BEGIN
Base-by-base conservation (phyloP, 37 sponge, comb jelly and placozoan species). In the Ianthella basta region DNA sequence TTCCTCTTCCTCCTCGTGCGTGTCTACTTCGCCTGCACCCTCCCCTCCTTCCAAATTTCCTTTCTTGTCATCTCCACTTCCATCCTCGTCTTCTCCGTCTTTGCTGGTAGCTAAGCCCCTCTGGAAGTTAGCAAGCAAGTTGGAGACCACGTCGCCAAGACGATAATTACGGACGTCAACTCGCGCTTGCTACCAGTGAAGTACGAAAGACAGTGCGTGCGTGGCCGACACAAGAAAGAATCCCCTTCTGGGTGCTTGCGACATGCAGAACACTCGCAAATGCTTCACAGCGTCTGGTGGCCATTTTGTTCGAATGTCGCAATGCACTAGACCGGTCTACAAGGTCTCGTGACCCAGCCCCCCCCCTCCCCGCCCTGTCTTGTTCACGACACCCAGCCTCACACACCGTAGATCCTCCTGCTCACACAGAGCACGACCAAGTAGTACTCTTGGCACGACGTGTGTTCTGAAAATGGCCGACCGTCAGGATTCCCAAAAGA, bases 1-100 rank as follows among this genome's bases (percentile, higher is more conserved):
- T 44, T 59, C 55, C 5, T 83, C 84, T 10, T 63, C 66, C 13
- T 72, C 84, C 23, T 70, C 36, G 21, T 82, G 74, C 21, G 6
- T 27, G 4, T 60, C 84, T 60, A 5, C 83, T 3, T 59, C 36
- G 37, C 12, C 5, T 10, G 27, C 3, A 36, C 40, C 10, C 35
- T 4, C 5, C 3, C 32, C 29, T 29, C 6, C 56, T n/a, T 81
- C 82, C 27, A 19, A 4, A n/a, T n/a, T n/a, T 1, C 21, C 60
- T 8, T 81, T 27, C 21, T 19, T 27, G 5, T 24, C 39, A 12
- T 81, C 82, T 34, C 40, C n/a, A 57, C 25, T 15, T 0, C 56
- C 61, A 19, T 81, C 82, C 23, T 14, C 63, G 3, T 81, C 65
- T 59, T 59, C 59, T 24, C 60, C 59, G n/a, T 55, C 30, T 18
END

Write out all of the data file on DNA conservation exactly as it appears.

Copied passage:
Base-by-base conservation (phyloP, 37 sponge, comb jelly and placozoan species). In the Ianthella basta region DNA sequence TTCCTCTTCCTCCTCGTGCGTGTCTACTTCGCCTGCACCCTCCCCTCCTTCCAAATTTCCTTTCTTGTCATCTCCACTTCCATCCTCGTCTTCTCCGTCTTTGCTGGTAGCTAAGCCCCTCTGGAAGTTAGCAAGCAAGTTGGAGACCACGTCGCCAAGACGATAATTACGGACGTCAACTCGCGCTTGCTACCAGTGAAGTACGAAAGACAGTGCGTGCGTGGCCGACACAAGAAAGAATCCCCTTCTGGGTGCTTGCGACATGCAGAACACTCGCAAATGCTTCACAGCGTCTGGTGGCCATTTTGTTCGAATGTCGCAATGCACTAGACCGGTCTACAAGGTCTCGTGACCCAGCCCCCCCCCTCCCCGCCCTGTCTTGTTCACGACACCCAGCCTCACACACCGTAGATCCTCCTGCTCACACAGAGCACGACCAAGTAGTACTCTTGGCACGACGTGTGTTCTGAAAATGGCCGACCGTCAGGATTCCCAAAAGA, bases 1-100 rank as follows among this genome's bases (percentile, higher is more conserved):
- T 44, T 59, C 55, C 5, T 83, C 84, T 10, T 63, C 66, C 13
- T 72, C 84, C 23, T 70, C 36, G 21, T 82, G 74, C 21, G 6
- T 27, G 4, T 60, C 84, T 60, A 5, C 83, T 3, T 59, C 36
- G 37, C 12, C 5, T 10, G 27, C 3, A 36, C 40, C 10, C 35
- T 4, C 5, C 3, C 32, C 29, T 29, C 6, C 56, T n/a, T 81
- C 82, C 27, A 19, A 4, A n/a, T n/a, T n/a, T 1, C 21, C 60
- T 8, T 81, T 27, C 21, T 19, T 27, G 5, T 24, C 39, A 12
- T 81, C 82, T 34, C 40, C n/a, A 57, C 25, T 15, T 0, C 56
- C 61, A 19, T 81, C 82, C 23, T 14, C 63, G 3, T 81, C 65
- T 59, T 59, C 59, T 24, C 60, C 59, G n/a, T 55, C 30, T 18